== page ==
DUBAI, Feb 17 (Reuters) - Dubai International Financial Centre (DIFC), which offers tax exemptions and its own judicial system, is expecting to attract similar numbers of new companies in 2016 as last year despite market volatility.
The state-owned free zone, the major finance centre in the Middle East, welcomed 309 new companies in 2015, up almost 28 percent from the year before, with growth among financial services firms swelling by 13 percent, DIFC data showed.
Set up in 2004, the blend of towers and low-rise offices has pulled in international banks, insurance companies and investment firms keen to benefit from a 40-year guarantee of zero taxes on corporate income and profits.
DIFC, which also has an independent regulator, contributes around 4 percent of the emirate’s economy.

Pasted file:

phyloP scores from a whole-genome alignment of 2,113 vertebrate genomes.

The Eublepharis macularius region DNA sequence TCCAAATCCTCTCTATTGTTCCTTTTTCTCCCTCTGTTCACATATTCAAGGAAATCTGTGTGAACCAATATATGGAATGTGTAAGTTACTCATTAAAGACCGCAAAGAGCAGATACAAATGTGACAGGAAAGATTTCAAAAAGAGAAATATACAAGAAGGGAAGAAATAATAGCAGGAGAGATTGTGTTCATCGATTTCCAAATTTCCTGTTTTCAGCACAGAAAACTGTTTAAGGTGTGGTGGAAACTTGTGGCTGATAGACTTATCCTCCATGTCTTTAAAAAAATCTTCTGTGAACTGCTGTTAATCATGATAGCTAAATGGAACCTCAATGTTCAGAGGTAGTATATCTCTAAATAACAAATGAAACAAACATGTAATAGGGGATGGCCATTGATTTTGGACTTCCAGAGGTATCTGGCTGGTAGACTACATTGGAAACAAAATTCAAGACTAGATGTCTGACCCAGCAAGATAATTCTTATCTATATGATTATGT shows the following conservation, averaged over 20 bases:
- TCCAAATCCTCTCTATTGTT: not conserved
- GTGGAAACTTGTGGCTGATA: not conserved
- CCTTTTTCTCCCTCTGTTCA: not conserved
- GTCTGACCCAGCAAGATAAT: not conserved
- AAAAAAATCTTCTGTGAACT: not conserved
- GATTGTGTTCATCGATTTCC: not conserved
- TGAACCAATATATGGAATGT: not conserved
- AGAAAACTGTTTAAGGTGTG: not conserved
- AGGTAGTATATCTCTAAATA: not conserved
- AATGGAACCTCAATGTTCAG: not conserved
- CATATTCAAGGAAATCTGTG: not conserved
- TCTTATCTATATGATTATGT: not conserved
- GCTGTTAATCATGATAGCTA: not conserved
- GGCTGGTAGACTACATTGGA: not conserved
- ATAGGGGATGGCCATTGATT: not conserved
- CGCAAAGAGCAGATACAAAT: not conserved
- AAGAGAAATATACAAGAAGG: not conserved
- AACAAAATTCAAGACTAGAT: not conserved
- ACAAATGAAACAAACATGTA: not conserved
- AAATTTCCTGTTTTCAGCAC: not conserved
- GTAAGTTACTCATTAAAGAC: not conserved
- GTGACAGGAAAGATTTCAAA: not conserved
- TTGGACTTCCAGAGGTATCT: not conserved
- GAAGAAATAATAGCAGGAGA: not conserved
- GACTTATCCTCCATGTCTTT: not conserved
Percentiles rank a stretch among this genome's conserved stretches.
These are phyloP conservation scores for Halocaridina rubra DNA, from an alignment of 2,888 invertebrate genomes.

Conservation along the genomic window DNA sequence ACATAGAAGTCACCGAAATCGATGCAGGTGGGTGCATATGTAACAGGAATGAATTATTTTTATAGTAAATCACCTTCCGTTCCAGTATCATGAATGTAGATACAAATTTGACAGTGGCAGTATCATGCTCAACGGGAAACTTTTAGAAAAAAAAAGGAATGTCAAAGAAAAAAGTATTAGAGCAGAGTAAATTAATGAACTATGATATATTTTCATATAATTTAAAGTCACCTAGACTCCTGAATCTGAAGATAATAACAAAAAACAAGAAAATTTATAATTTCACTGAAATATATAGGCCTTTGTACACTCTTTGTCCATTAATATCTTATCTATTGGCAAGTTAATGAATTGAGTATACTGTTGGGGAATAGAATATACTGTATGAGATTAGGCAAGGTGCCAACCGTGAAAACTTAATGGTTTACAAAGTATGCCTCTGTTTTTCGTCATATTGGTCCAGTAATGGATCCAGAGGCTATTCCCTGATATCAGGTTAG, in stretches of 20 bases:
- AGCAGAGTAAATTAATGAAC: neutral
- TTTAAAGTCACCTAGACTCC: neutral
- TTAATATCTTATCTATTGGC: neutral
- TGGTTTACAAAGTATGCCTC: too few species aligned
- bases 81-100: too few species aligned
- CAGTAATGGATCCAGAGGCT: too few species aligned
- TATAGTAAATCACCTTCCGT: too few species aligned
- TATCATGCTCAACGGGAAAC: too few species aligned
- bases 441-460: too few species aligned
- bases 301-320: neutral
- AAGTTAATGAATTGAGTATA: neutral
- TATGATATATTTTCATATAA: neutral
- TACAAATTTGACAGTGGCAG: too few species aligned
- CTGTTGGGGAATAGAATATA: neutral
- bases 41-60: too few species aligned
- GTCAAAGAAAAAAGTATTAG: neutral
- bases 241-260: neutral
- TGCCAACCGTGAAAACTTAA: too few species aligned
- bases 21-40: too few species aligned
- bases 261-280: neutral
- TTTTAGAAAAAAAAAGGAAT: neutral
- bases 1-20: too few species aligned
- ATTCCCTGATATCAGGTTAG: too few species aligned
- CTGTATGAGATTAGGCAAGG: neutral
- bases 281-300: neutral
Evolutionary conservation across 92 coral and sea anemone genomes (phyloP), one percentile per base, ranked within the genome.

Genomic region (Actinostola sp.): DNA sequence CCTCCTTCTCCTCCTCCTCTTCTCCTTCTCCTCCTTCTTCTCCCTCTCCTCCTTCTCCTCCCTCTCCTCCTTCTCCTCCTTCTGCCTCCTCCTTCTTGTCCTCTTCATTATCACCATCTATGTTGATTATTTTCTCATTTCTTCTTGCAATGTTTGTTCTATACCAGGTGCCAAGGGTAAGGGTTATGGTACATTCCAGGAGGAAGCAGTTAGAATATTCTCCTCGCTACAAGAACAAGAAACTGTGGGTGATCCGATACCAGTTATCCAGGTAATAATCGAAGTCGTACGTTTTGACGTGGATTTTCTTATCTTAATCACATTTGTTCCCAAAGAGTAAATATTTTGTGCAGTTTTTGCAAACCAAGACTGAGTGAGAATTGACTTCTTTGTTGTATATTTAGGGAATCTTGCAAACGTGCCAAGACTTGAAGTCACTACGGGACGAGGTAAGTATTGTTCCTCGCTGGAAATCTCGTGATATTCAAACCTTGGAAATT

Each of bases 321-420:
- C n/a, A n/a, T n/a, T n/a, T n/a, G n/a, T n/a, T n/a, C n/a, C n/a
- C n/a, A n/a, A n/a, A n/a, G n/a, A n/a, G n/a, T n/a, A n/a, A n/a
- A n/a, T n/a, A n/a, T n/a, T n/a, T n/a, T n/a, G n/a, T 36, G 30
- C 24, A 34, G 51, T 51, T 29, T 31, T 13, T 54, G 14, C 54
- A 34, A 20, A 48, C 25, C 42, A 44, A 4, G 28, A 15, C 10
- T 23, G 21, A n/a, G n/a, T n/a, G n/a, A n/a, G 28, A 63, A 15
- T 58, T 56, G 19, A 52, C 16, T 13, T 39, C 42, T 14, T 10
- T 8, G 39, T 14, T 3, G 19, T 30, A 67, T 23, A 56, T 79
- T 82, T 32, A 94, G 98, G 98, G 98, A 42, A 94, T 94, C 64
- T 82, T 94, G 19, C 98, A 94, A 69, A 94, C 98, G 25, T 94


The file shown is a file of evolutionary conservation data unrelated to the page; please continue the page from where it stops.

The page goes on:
“We are not immune to short-term market fluctuations, but as far as this year is concerned we are confident that we can achieve what we did last year,” DIFC governor Essa Kazim said in a press conference on Wednesday.
He said around 50 percent of companies that registered last year were from the so-called south-south corridor, an area encompassing Africa, South America, the Middle East and Asia, that DIFC is expecting ever larger business demand to flow from.
There was a healthy pipeline of companies wanting to register in the DIFC, said Kazim. DIFC is currently home to about 1,445 companies.
Possible newcomers include two big Chinese banks, which were in the process of obtaining licences, said Chirag Shah, executive vice president of strategy and business excellence at the DIFC Authority.
Four Chinese banks are already operating branches in the free zone and had in total doubled their balance sheet to $20 billion in the last 18 months, said Shah.
Oil prices have remained weak since June 2014, causing liquidity to tighten in the region and prompting several local banks to cut staff.
But DIFC’s total workforce — which includes those in finance as well as other sectors — rose by 11 percent from 2014 to 19,808 in 2015. ($1 = 3.6729 UAE dirham) (Editing by Keith Weir)